Cameras can see what you see. Microphones can hear what you hear. Special security considerations must be implemented to lock down these mobile components. Ryan Spence explains why cameras and microphones are security concerns. Understand how to secure them to protect your data and environment from malicious parties and hackers.
- The ability to create high resolution images from my smartphone is admittedly a joy. I've been able to capture more of life than I ever would have carrying around my big digital camera. Cameras are all about light and context. A camera is always available in an operating system and if someone can get access to my device, they can get access to my device's cameras. And through them they can learn an incredible amount of information about me. For example, they can see what is around me to learn where I work, shop, eat, play, and live.
If I work in a protected environment, they could learn how I access that space. They could even witness parts of my life I explicitly intend to keep private. This inappropriate use of cameras isn't just activities criminals engage in, but schools, businesses, and government agencies have all been caught exploiting the ability to access cameras without user detection. There are ways I can protect myself. On my personal phone, disabling the camera needs to be a temporary solution.
To accomplish this, I will simply place a piece of electrical tape over the camera lens. Another option is to keep my phone in a sleeve or pouch that covers the camera. This only disables the camera when I'm not using it. If my phone were to become compromised my cameras would not reveal anything. camJAMR is a good example of a product designed to provide personal safety in the case of someone prying on your cameras. You can see their product here.
Increasingly, however, businesses are taking advantage of the power of smartphones. Airlines, warehouses, and retail utilize smartphone workforces. Businesses put their operations and trade secrets at risk by introducing into their environment thousands of hackable cameras. If the cameras are not needed for the work they must accomplish, a security-minded business owner should consider a more permanent solution. In this situation, I would recommend disabling the camera from a mobile device management platform.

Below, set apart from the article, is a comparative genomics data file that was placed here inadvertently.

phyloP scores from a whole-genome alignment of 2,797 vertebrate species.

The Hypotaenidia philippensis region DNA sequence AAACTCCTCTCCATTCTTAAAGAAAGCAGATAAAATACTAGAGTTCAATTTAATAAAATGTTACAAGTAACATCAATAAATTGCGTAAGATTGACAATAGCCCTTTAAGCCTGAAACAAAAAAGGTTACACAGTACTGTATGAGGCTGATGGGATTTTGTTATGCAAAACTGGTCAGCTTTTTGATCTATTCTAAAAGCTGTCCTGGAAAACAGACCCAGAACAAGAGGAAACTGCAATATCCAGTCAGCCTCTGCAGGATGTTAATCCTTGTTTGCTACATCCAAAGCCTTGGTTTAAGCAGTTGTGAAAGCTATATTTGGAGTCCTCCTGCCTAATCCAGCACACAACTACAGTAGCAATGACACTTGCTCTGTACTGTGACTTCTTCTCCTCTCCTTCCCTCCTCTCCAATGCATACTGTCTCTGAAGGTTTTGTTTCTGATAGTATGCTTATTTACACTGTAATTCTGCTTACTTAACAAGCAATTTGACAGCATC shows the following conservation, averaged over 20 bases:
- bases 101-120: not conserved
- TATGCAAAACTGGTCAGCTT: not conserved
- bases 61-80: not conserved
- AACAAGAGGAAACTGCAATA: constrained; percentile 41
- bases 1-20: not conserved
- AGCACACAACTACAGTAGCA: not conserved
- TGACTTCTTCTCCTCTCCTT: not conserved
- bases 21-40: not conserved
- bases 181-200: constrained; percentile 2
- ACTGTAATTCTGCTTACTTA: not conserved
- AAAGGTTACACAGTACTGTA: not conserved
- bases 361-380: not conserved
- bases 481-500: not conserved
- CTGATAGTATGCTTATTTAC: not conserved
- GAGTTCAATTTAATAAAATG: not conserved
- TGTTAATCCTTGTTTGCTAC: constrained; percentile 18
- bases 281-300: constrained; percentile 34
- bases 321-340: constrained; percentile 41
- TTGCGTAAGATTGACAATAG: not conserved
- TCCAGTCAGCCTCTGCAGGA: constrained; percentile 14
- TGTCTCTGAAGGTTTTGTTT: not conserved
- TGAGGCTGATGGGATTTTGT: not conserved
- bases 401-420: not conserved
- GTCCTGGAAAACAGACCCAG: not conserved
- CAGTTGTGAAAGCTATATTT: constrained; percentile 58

Another solution is to equip the devices with a case that both protects the hardware investment from damage as well as covers the cameras. Then of course, there is the issue of BYOD. When workers bring their personal devices into secure places, it can be difficult to contain the security risk. PICpatch has created a clever security option for companies. Their labels wrap around the phone to cover the camera. Once the user removes the wrap, it indicates it has been removed. Microphones present a very different, but equally destructive risk.
An accessed mic can allow the intruder to hear what is going on around the device. Many leaked recordings of private conversations over the past few years have been enabled by smartphones. While many of these attacks were accomplished by the malicious party recording with their own device, it still stands as an example of how catastrophic microphone access could be. In order to secure against microphone access, I would recommend exactly the same as with a camera. I would disable the microphone from a mobile device management platform.
It is important to note that software solutions can be hacked, so hardware solutions are generally the best way to ensure security. Currently, there are no hardware solutions for microphone security that do not involve taking the device apart, which is not a good idea. Manufacturers are developing cases that cover the microphone of the device with sound-dampening material. So hopefully a hardware solution is on the horizon. In the meantime, it's critical to take the tools available today to mitigate the camera and microphone risk.
- Understanding mobile security risks
- Buying and disposing of mobile devices
- Setting up mobile passwords
- Implementing lock screen security
- Adjusting Android admin settings and iOS privacy options
- Setting up options to find your phone
- Securing cameras, microphones, and other hardware on your mobile device